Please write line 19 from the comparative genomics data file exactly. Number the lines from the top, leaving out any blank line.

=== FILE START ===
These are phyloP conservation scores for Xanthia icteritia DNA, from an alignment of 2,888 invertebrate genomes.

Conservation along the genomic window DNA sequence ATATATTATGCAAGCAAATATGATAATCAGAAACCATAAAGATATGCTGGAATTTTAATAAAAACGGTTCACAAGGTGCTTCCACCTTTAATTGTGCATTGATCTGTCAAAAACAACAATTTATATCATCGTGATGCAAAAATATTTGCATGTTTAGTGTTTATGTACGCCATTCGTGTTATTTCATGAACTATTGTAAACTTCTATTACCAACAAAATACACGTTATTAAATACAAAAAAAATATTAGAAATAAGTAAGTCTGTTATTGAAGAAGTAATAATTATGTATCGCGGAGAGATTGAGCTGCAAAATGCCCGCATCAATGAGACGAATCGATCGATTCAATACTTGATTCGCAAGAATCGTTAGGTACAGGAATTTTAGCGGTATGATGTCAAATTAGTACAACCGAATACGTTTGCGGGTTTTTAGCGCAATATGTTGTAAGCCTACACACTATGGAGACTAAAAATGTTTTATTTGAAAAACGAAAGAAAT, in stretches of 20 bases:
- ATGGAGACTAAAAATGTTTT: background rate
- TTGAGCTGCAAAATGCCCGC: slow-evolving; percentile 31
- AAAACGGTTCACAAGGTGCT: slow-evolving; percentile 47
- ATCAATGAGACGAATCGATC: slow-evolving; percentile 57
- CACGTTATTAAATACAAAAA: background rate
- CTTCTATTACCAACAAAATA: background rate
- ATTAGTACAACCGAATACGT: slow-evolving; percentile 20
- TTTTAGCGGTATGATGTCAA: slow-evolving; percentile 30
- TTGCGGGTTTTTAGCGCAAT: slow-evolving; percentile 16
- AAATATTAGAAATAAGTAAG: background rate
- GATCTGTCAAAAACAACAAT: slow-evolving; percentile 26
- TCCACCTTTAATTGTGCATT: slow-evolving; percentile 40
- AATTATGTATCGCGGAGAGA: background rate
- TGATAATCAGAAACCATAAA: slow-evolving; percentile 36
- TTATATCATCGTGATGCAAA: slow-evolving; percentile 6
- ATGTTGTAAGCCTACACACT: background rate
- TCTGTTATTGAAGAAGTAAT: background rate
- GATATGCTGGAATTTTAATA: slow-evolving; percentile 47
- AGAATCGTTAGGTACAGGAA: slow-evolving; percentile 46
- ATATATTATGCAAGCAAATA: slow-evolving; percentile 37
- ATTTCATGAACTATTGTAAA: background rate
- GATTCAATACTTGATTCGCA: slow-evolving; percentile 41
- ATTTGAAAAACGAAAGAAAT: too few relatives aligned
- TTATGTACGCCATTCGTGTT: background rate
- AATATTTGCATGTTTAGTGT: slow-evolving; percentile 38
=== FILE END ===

- TCTGTTATTGAAGAAGTAAT: background rate